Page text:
Foucalt said that Truth is produced only by virtue of multiple forms of constraint'. Indeed, he is right. In the 21st century society we live in, truth is a social construct, shaped by a certain few who have the power to deem what is accepted as truth. Arguably ulterior motives, personal agendas, corporate and political interests affect the representation of the truth. Frontline', US Media Blues' and Media Watch' attempt to give insight on how media corporations represent the truth. Collectively, these three texts are an invitation for responders to question the authority and work ethics of those who control the telling of the truth, and think critically of how the truth can be distorted or misrepresented.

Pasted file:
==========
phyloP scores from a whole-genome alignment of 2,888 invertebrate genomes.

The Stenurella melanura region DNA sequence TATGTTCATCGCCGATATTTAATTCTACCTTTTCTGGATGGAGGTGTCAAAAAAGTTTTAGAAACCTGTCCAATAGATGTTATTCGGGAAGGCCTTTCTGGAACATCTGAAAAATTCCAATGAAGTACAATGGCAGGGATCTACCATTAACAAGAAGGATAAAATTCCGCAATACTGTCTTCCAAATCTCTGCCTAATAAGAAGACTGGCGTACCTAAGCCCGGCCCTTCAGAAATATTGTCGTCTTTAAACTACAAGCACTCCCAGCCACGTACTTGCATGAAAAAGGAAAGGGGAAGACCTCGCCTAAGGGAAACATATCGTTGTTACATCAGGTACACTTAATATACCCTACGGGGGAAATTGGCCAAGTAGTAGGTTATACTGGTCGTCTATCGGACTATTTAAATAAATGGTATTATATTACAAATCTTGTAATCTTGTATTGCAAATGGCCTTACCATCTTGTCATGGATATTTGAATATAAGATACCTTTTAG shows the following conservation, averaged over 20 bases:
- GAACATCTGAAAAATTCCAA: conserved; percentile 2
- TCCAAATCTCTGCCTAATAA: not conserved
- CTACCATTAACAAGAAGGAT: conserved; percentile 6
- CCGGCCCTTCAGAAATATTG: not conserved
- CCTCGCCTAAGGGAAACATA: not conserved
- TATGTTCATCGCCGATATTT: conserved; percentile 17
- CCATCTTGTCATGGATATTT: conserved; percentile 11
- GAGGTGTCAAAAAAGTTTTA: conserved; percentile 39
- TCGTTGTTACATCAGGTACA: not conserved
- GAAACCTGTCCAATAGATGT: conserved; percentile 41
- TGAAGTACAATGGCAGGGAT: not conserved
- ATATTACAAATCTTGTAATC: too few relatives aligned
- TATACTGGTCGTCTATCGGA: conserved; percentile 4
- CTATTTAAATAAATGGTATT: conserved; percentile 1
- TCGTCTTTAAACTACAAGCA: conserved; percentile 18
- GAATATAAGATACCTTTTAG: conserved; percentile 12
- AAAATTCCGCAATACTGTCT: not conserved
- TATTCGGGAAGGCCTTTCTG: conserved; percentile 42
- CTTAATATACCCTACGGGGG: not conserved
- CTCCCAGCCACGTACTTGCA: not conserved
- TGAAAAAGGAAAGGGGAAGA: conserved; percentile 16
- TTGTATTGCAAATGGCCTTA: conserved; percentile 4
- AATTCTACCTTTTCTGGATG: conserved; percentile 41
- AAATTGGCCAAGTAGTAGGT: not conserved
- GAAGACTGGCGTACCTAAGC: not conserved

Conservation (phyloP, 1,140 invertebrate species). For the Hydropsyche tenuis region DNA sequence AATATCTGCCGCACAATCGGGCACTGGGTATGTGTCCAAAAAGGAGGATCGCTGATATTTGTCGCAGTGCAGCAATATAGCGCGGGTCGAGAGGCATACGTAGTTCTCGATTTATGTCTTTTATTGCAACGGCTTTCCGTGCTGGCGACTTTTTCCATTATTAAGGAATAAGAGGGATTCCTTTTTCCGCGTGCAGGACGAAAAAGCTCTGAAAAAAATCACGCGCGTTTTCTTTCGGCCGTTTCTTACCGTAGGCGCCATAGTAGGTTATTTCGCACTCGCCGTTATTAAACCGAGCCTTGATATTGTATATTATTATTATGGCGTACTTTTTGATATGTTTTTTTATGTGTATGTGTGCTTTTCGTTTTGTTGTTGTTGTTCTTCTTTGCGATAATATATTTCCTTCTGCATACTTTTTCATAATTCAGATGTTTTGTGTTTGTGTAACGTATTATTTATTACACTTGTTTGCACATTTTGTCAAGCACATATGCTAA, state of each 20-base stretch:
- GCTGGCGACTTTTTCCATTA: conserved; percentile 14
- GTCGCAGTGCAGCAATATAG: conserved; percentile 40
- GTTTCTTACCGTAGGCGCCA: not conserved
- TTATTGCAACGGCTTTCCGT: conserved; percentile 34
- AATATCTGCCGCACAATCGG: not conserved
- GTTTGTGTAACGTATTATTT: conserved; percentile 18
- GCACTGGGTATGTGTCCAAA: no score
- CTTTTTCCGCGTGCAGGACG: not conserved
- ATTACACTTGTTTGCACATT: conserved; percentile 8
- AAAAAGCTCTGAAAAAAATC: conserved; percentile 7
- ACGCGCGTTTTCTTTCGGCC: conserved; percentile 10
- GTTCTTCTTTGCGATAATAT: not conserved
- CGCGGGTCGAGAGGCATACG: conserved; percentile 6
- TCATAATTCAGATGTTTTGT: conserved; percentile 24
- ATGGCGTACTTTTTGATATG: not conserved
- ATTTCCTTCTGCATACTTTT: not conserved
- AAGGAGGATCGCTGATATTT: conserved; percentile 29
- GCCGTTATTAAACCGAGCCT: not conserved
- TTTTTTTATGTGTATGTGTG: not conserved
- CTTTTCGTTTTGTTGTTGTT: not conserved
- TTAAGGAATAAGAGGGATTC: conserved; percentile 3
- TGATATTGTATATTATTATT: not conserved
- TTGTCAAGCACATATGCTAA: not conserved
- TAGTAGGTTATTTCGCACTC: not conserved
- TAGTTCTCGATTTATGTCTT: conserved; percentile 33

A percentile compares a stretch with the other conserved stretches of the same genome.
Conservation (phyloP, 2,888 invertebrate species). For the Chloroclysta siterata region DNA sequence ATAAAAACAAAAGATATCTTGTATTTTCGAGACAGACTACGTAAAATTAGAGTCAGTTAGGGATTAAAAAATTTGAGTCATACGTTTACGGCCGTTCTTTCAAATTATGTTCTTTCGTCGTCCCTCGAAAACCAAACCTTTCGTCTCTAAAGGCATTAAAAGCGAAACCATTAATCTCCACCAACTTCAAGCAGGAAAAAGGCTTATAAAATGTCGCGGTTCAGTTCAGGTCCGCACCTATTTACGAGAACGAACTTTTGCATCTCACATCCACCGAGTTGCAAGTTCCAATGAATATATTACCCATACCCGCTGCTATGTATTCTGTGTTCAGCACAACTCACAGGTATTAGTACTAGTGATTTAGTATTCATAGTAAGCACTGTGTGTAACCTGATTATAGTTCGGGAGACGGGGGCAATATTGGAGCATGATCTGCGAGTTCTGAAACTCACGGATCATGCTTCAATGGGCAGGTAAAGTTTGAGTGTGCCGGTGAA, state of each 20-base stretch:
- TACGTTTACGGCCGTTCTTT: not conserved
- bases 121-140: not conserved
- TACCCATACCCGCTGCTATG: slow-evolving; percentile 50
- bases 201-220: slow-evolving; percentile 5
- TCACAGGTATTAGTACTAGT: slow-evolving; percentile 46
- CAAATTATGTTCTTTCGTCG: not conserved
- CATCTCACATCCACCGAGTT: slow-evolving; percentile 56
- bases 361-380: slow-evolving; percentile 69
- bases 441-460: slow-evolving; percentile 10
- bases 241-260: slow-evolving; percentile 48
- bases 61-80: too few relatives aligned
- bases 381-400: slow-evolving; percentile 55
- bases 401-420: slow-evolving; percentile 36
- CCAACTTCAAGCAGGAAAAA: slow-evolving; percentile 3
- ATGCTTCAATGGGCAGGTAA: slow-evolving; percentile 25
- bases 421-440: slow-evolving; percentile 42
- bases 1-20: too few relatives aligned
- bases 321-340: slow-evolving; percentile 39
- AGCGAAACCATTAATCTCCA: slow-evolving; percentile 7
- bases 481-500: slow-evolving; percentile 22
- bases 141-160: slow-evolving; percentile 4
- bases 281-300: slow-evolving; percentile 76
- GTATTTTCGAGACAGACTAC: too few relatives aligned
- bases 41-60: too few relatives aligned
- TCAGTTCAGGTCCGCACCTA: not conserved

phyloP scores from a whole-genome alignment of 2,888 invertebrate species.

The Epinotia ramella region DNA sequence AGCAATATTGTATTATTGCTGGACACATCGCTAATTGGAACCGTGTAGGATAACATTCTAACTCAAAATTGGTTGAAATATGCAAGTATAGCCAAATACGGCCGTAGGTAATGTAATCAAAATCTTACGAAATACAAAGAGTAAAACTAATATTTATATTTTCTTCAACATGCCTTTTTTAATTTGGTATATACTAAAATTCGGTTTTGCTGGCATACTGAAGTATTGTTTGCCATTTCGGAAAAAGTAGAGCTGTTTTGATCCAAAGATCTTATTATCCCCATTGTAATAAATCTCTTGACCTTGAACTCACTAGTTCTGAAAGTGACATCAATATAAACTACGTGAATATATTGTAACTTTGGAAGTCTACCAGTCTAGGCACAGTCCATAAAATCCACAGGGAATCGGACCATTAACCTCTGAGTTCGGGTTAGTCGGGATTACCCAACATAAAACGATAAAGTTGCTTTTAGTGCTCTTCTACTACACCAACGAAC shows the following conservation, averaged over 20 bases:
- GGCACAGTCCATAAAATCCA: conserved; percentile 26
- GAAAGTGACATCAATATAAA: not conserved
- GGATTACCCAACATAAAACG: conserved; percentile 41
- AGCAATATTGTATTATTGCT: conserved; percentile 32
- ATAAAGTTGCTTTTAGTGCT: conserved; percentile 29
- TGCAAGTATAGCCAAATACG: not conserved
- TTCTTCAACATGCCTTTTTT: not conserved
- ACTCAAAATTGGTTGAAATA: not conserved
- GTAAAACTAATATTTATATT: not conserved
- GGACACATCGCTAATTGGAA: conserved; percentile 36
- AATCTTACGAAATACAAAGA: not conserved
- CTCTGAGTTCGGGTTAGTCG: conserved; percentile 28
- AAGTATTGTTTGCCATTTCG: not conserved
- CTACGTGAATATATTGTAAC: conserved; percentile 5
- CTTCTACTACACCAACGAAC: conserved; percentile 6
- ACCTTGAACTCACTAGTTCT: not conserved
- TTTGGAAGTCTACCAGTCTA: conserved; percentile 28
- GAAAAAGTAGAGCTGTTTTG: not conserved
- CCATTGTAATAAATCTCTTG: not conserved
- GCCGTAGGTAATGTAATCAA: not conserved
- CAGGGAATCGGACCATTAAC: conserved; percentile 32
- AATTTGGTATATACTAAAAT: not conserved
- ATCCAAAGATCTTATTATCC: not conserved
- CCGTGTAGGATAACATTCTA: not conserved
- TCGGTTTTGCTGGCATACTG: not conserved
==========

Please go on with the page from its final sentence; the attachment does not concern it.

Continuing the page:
Arguably, the representations of truth by the media are influenced by ulterior motives. Frontline satirize such motives of media networks by purposely misrepresenting a current affairs program so to invite scrutiny upon the representations of truth. The opening sequence of each episode uses a combination of fast paced music and off screen shots so to give Frontline all the appearances of a real current affairs program. However it is when we see Mike Moore, a ridiculously exaggerated representation of Ray Martin, that we realize that Frontline is satirizing the works of the media. For example, the episode Add sex and stir', uses characterization and dialogue to invite scrutiny upon the importance of ratings for media corporations. Evidence of this is found through the characterization of Brian, an executive producer who lacks morals or decency. Through Brian's crude dialogue, sport rates, sex rates, put the two together and you've got dynamite', Frontline invites responders to reflect upon the morals that journalists should hold. According to the AJA code of ethics, journalists should not place unnecessary emphasis on personal characteristics such as sex or gender'. However, it is blatant that Brian does not embed these values and hence this...
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